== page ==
The short version: I liked Zack Snyder’s Watchmen. It was by no means perfect and there are a couple of pretty bad flaws – mostly to do with the film’s interpretation of Adrian Veidt and the massive cuts in Laurie/Silk Spectre II’s backstory (to the point where there is almost nothing left of the crystalline glory of chapter IX, “The Darkness of Mere Being”) – but it’s the first film version of an Alan Moore comic that takes the source material seriously, even if it doesn’t always completely trust its audience.
One problem that Snyder seems to have, though, is that he’s too much in love with his talents and his cleverness. The use of music was one aspect of this, with too many jokes being used in a winking “Get it? We’re being clever as well as showing reverence to Moore’s original!” And whenever there was something semi-clever, Snyder had the tendency to linger on it for much too long, making these moments smug rather than witty and subtle. The cheesy soft porn scene on Archie? Prime example of that sort of smugness. Moore wasn’t above the occasional broad joke in the original, but they didn’t last for five minutes.
The other thing is Snyder’s propensity for over-the-top violence. Some fit okay, even though I didn’t particularly feel I needed to see a man’s arms being sawn off (not that the original scene with its throat-cutting was that much more harmless – I’ve got a thing about throat-slicing scenes…), but the first fight scene with Dan and Laurie didn’t make any sense story-wise. These two haven’t been wearing their costumes for years, they haven’t been out to beat up street ganes in a long, long time. Their first fight should be clumsy and exhilarating, not choreographed to a T.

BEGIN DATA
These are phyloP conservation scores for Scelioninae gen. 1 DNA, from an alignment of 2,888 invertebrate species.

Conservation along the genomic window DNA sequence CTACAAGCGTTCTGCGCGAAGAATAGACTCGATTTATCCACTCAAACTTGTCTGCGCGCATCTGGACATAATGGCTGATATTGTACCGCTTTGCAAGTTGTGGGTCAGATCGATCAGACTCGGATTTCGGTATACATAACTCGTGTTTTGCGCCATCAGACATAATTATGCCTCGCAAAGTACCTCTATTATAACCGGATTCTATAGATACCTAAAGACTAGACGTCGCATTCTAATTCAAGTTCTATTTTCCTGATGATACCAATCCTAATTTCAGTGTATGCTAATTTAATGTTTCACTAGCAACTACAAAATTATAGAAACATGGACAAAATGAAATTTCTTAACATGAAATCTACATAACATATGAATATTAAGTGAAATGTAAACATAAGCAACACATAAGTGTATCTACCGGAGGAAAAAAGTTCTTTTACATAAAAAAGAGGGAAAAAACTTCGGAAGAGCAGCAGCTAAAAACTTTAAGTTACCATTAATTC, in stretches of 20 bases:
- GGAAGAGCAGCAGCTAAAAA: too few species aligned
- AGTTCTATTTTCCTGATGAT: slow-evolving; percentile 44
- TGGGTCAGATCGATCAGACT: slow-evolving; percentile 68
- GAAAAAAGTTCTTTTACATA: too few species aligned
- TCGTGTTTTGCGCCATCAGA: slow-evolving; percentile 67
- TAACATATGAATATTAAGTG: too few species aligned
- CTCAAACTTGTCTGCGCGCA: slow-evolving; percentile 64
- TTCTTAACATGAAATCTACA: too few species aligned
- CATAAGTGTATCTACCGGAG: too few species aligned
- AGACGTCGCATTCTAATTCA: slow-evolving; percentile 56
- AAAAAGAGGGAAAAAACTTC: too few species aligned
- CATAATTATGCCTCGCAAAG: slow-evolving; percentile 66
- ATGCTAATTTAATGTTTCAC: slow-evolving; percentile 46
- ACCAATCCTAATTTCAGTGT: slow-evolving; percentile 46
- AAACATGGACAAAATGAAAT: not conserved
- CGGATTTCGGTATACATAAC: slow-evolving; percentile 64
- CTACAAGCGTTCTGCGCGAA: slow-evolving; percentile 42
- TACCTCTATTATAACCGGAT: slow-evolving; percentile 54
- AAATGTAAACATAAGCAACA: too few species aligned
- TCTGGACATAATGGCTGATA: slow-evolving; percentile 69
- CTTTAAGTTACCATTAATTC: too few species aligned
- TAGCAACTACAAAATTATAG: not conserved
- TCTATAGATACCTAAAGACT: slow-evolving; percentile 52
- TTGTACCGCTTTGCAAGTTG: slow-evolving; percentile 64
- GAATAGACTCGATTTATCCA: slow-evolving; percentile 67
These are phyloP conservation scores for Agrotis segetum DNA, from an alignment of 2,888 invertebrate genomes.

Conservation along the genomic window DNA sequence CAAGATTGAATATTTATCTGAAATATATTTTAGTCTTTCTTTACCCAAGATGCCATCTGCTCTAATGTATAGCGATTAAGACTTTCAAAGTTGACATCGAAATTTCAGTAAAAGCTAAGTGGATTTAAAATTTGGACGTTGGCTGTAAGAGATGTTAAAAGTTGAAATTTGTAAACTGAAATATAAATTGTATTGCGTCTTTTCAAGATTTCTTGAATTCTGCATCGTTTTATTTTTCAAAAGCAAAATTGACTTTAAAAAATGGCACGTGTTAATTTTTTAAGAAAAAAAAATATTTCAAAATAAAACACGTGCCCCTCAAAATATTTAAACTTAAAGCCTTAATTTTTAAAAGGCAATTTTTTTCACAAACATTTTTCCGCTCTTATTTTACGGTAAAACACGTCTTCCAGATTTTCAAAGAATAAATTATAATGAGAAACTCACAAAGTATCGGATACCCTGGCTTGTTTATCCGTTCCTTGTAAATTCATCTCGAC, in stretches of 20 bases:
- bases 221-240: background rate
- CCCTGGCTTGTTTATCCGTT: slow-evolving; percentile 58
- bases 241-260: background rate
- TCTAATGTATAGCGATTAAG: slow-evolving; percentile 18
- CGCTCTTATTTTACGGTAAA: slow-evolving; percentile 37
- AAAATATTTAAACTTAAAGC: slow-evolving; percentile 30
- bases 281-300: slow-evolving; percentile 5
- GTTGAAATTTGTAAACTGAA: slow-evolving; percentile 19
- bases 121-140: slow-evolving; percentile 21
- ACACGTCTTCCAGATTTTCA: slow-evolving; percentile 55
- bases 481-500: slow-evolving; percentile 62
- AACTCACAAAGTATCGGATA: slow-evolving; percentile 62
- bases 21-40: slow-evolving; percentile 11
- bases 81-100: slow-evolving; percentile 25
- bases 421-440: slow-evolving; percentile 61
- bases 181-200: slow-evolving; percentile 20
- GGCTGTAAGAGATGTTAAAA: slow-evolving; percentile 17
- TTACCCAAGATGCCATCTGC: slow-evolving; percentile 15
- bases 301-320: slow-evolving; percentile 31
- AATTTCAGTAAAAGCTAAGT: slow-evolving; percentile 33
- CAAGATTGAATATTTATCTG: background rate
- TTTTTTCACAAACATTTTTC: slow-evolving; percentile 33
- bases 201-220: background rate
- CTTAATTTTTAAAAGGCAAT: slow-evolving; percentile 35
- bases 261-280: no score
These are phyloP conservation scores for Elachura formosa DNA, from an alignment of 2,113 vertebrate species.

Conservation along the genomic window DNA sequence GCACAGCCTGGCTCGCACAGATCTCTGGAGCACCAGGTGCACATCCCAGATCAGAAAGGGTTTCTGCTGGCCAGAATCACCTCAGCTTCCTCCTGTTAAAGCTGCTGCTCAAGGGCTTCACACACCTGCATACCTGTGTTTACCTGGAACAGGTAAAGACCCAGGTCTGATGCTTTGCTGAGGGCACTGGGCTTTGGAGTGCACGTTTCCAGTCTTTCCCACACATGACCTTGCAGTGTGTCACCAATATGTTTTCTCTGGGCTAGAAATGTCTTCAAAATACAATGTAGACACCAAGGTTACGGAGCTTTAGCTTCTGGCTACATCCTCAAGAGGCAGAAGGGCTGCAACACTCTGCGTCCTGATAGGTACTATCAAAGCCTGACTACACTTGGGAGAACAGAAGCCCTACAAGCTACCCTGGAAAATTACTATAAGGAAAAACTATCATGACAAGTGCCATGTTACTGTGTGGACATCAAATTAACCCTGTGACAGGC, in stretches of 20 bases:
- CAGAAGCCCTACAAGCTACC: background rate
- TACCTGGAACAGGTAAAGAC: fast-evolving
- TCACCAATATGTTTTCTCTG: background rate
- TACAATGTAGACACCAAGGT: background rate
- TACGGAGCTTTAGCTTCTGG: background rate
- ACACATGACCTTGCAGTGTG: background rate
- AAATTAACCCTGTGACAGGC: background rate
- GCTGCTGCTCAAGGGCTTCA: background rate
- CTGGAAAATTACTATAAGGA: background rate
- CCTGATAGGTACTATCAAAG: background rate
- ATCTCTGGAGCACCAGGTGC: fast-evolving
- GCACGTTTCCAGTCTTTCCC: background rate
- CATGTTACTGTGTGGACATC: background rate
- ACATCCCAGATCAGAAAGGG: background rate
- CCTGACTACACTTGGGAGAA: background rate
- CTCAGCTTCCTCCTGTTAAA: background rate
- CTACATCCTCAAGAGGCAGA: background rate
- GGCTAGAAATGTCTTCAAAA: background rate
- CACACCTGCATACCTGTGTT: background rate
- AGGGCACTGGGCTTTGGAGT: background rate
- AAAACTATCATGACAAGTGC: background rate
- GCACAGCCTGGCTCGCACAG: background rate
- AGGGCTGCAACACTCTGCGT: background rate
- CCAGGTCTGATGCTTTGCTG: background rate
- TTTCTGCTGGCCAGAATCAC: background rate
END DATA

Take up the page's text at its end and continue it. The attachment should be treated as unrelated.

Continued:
My problems with the ending? No, they have nothing to do with Snyder’s re-interpreting the squid into S.Q.U.I.D. I agree that audiences wouldn’t have bought the comic’s finale – hell, I’m not sure I fully bought it, at least not the means by which Adrian executes his plans. What didn’t work was how clean everything was: in the original we’re treated to page after page of the apocalyptic, horrific results of Veidt’s plan. There’s nothing clean about it. Similarly, in the film Ozymandias more or less receives absolution from Dr. Manhattan – and in an utterly inexplicable move, the “Nothing ever ends” line that is so essential to the ending and to Adrian’s character ark is spoken, after her return from Antarctica, by Laurie in a conversation with Dan. As a wise man once said: Huh?!
Final quibble: why, oh why, did they feel the need to change the beautiful simplicity of “I did it 35 minutes ago”?
But still, as I said: I liked it… unlike a certain mustachioed madman.